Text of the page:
During the hearing on Wednesday, the defense countered that courts have ruled that the lender and homeowner are adversarial so the broker cannot represent both their interests. Instead, banks need to do their own due diligence to ensure a distressed property is being sold for the best price possible.
“You could call what was going on potentially distasteful,” Decker said. “But (the commission decided) that it did not come down to being illegal or in violation of statute.”
REO listings have increased lately around NSDCC, though they are still a small fraction of the overall marketplace (there have been 2,238 detached-home sales closed this year between Carlsbad and La Jolla).
The short-sale listings coming to market haven’t changed much all year, which would be the first place you would see the effect of mortgage servicers getting tougher with deadbeats:
Type of Listing
Jan 1 – June 30
July 1 – present
This guy borrowed $3.75 million to do a spectacular remodel on this Del Mar home (the house with the glass-bottom pool), but he wasn’t going to give it away. The original list price was $6,750,000 in October, 2013, and dropped to $5,950,000 before getting foreclosed in June. The bank promptly listed for $5,495,000, and sold it for $5,210,000 last month:
There is some hope that lenders and servicers are increasing the flow now that prices are so much higher than before, and it would make sense that they would cherry-pick the properties on which they could make a profit.
The values of nearby condos should benefit greatly from the housing shortage around UCSD: http://enewspaper.sandiegouniontribune.com/infinity/article_share.aspx?guid=5997c243-aa01-4fdd-96f6-d71d8fd7f25a - As numbers boom, UCSD embraces its more social side
Jim the Realtor is legit - I interviewed three brokers; he said list price should be $100,000 higher than the other two brokers; listed it with him and had all cash (no financing) offer in two days, five day contingency period, closing in two weeks - and it closed at his recommended list price. I could not recommend anyone more than I recommend Jim the Realtor.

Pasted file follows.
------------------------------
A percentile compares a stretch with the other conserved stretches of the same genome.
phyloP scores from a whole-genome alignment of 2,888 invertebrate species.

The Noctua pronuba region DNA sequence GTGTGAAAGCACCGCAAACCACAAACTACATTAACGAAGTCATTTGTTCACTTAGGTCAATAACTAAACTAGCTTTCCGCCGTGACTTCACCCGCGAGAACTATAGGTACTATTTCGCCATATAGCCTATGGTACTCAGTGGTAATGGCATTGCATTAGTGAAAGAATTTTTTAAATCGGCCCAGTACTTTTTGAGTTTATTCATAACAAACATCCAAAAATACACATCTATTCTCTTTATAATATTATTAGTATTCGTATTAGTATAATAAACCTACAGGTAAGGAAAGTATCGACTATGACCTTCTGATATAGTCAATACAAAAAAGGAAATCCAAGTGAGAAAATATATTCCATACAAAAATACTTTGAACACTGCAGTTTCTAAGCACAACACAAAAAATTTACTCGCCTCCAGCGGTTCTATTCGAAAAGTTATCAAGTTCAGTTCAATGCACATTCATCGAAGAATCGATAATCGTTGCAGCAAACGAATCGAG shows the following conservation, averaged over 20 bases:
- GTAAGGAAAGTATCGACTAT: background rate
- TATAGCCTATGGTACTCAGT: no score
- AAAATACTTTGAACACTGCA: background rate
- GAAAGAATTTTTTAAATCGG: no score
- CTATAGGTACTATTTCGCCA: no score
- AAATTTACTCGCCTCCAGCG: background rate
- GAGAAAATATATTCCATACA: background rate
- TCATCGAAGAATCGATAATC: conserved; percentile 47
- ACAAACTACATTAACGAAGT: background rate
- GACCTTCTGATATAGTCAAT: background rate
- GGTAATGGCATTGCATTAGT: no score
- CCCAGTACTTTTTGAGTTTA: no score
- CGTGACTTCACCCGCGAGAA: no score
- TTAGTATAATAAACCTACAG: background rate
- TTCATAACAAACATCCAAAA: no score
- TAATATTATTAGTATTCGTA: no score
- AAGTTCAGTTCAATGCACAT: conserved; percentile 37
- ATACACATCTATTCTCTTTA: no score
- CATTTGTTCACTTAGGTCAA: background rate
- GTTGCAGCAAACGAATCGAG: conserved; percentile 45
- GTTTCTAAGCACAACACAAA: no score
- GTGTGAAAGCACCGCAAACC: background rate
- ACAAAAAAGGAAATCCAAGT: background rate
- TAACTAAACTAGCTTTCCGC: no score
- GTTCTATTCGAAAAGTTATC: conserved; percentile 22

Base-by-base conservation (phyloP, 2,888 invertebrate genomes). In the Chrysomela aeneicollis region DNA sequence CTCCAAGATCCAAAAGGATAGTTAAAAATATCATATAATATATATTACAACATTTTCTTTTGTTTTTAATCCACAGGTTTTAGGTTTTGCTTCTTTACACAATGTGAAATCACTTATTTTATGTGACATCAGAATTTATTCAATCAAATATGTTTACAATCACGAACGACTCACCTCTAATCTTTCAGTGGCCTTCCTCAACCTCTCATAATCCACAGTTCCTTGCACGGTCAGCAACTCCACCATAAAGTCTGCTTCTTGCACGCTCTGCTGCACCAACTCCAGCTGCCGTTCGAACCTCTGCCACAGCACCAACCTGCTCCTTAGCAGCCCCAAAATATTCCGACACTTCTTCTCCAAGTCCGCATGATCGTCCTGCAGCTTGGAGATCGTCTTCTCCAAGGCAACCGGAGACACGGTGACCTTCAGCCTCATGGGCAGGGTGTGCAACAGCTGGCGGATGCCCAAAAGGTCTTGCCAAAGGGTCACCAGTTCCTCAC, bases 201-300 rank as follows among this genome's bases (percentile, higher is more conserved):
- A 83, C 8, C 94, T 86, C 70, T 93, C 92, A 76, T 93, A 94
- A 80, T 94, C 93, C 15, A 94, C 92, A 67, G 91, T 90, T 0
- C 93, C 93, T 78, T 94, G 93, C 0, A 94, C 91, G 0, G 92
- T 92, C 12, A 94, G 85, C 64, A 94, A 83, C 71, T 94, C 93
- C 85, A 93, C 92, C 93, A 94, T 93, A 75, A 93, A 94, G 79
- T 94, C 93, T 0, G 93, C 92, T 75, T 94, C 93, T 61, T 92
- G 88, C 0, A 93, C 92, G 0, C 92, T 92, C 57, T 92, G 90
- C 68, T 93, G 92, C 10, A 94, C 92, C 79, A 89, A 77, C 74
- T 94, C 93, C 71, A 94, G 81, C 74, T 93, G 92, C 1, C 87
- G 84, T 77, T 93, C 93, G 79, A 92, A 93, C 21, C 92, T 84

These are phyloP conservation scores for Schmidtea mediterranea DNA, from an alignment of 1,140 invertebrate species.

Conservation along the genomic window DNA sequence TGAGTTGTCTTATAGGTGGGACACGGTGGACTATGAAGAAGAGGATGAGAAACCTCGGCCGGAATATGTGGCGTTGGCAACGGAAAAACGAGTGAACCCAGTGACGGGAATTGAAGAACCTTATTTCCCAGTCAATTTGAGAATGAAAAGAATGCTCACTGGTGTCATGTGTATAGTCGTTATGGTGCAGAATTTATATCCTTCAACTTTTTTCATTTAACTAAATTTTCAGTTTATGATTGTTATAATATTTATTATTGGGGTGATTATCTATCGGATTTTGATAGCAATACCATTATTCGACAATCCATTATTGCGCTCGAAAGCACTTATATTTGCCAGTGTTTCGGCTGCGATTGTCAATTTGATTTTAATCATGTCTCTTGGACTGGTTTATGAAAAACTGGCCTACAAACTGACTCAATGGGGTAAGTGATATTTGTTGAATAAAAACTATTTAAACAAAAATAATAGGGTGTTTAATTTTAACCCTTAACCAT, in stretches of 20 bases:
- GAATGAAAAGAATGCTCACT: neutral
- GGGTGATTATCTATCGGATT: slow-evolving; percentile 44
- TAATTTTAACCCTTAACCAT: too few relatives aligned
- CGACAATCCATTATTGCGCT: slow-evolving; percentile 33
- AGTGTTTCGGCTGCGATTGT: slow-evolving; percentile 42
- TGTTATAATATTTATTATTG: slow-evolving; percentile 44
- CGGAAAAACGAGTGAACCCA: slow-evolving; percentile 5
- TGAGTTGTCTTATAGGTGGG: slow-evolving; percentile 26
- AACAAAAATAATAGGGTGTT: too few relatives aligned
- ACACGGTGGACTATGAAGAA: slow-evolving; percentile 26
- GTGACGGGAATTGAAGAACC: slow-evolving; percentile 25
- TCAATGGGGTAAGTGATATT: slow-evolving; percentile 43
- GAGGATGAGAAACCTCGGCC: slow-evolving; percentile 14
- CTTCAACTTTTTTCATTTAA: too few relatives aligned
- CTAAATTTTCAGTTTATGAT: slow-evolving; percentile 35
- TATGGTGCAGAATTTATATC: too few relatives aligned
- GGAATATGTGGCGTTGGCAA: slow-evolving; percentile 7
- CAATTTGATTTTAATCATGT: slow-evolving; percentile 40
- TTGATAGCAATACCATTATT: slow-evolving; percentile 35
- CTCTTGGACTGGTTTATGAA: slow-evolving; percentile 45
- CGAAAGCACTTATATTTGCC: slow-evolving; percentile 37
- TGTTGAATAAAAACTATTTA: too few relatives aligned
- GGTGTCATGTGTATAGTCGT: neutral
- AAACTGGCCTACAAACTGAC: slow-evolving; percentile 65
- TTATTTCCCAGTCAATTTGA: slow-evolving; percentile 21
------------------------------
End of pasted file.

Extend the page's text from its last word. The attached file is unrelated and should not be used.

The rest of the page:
When we moved to San Diego in 2005 we rented a big house on Mt. Soledad (La Jolla) with 180 degree ocean views for the same payment as a mortgage on a dump in Chula Vista. Clearly something was wrong. Yet, the media was full of the usual happy-talk nonsense, so I was glad to find Jim's blog. I've followed his honest assessments and data since.
We decided to sell and move to AZ at Thanksgiving. Dec. 1st we met with Jim to sell our home. We closed today (29 days later). Jim orchestrated a feeding frenzy -- we had 25 showings in 2-1/2 days, multiple offers, and sold for well over asking price. I'd say he earned his commission! We have owned and sold homes in 5 different States always using experienced, productive, full-time realtors. Jim outshines them all.
You don't decide to sell and close 29 days later over Christmas (with COVID lockdown) without some miracles. Donna was amazing at performing lots of those miracles and ensuring that everything was done right and on time. They are a terrific team with a very responsive and professional network.
Where do we begin..2020 has been a year for everyone. When COVID hit and shut down both my husband and my businesses, we were left with a mortgage and very little income coming in. We were stressed, scared and felt stuck. We made the hard decision to sell our home and move out of state. We contacted the Klinges' and spent a good hour going over what we hoped we could accomplish. Jim and Donna came over with comps in hand and suggestions on improvements to get our house ready for the market. It was overwhelming to think about, but Donna was there and one step ahead in every scenario. Basically we just approved what they suggested and Donna handled literally everything. We placed our house on the market and within the first day we had multiple offers well above asking price! We couldn't believe it. We were overjoyed! Jim countered the offers to weed through them, and everyone came back with way more. It was amazing, and we are ?? sure it was because of the staging and repairs the Klinges suggested we do.
Due to unforeseen dishonesty from the buyers lender, we hit a big hurdle when trying to close. We had already moved out of state and were shocked when three days before closing the lender dropped a bombshell on the buyers and us. However, Jim and Donna handled it like veterans, not afraid to play hard ball and represent their clients. After a few phone calls with us, and several between Donna and the lender, they had a plan B-Z to make sure we were taken care of. In the end we closed with even more money than we ever thought possible and with very little work from us. The Klinges handled this entire "2020" worthy event with the utmost professionalism and did everything in their power to not only make this as smooth as possible for us, but we also walked away with more money from the sale of the house than we ever hoped for. After working with Jim and Donna, you don't ever use anyone else. They are hands down the best team to represent you in any scenario.
Working with Klinge Realty Group was a great experience! They are very responsive, professional and knowledgable about the real estate market! I would definitely recommend Klinge Realty Group.